The Department of Fisheries held an important consultative meeting with abalone right holders to discuss a range of administrative, management and compliance issues. During the meeting the Department confirmed that 96% of the 150 ton quota had already been fished.
The meeting which was very well attended raised a number of important discussion issues including the following:
- The conditions issued by Cabinet for the opening of the fishery. It is unclear why these conditions were presented to the right holders at the end of the season as opposed to in June (before the fishery opened);
- Administration of the fishery. The Department sought to encourage right holders to work with the Department by providing the correct information required to process applications and clarified time frames;
- An integrated security strategy and MCS. The Department reconfirmed its intention to partner with the National Intelligence Agency to root out poaching by investigating organised criminal syndicates. However, as many right holders noted, these promises of an integrated security strategy and an MCS strategy for the abalone fishery were previously made and have not been fulfilled. It is also not clear why the National Intelligence Agency needs to be involved when the South African Police and its Hawks division is charged with investigating organised criminal syndicates.
- Co-operative management. The Department once again put forward its intention to manage small scale commercial fisheries under a co-operative management type structure. DAFF officials initially promoted the idea with the carrot to right holders that they would receive substantially more for every kilogram of fish. This is of course is nonsense as buyers in China and Hong Kong simply do not operate on this basis and let us not forget that government made the same promises in the 1990's in support of the establishment of the SACFC co-operative which not only failed miserably but of course did not earn the fishermen more money for their fish - in fact they got substantially less as under a co-operative, they had to pay administration and management levies and all sorts of other costs.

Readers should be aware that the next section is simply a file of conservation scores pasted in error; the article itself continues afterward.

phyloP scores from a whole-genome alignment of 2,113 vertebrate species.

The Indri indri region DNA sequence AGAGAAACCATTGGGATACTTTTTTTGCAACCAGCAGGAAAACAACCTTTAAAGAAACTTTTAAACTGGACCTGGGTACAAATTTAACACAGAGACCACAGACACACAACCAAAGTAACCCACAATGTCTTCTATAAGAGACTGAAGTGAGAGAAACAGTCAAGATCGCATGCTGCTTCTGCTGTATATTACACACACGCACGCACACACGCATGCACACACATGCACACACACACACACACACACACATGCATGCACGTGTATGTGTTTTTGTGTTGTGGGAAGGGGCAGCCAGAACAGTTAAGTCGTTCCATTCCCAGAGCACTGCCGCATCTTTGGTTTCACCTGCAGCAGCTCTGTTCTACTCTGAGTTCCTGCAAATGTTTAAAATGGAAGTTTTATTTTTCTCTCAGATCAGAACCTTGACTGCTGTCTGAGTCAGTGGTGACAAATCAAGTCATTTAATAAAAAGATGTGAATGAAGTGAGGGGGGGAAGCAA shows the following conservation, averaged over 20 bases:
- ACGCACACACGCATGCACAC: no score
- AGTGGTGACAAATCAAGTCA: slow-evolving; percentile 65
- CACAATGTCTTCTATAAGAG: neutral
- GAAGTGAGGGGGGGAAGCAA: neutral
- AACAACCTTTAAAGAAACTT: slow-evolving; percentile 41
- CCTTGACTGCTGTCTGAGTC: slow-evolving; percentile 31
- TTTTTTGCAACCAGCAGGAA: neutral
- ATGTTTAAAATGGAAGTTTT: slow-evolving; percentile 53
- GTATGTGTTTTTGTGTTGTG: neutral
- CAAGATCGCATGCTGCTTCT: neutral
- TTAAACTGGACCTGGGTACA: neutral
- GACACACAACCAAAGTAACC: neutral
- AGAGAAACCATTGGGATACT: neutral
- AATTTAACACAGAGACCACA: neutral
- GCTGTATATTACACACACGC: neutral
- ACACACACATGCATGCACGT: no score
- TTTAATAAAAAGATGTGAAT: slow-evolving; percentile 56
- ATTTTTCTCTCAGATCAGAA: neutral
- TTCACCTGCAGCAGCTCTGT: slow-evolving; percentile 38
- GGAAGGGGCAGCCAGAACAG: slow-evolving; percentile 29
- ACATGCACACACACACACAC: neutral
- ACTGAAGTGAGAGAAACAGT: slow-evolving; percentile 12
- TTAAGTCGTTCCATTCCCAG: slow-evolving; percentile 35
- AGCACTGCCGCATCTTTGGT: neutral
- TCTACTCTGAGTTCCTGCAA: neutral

- TURF management. The Department once again mentioned that it views the territorial user rights fishery (TURF) management system as a failure without providing any evidence of this view (although we note that it oddly supports TURF management in its small-scale fishery policy). The TURF management system in the abalone fishery has not worked because the Department unilaterally (and unlawfully) decided to stop implementing it in 2004/2005 so as to appease certain right holders whose fishing zones were being depleted and allowed these right holders access to zones that were being properly managed by the TURF management committees that were set up for the zones. To abandon TURF management for inshore small scale fisheries management would simply invite the chaos, mismanagement and illegality that has defined the abalone fishery since the Department stopped implementing the abalone fishery policy and its TURF principles.
Despite abalone poaching levels remaining high, the abalone fishery is bound to remain open and right holders should continue to fish for the remaining 2 seasons left of their long term rights which are set to expire at the end of 2013.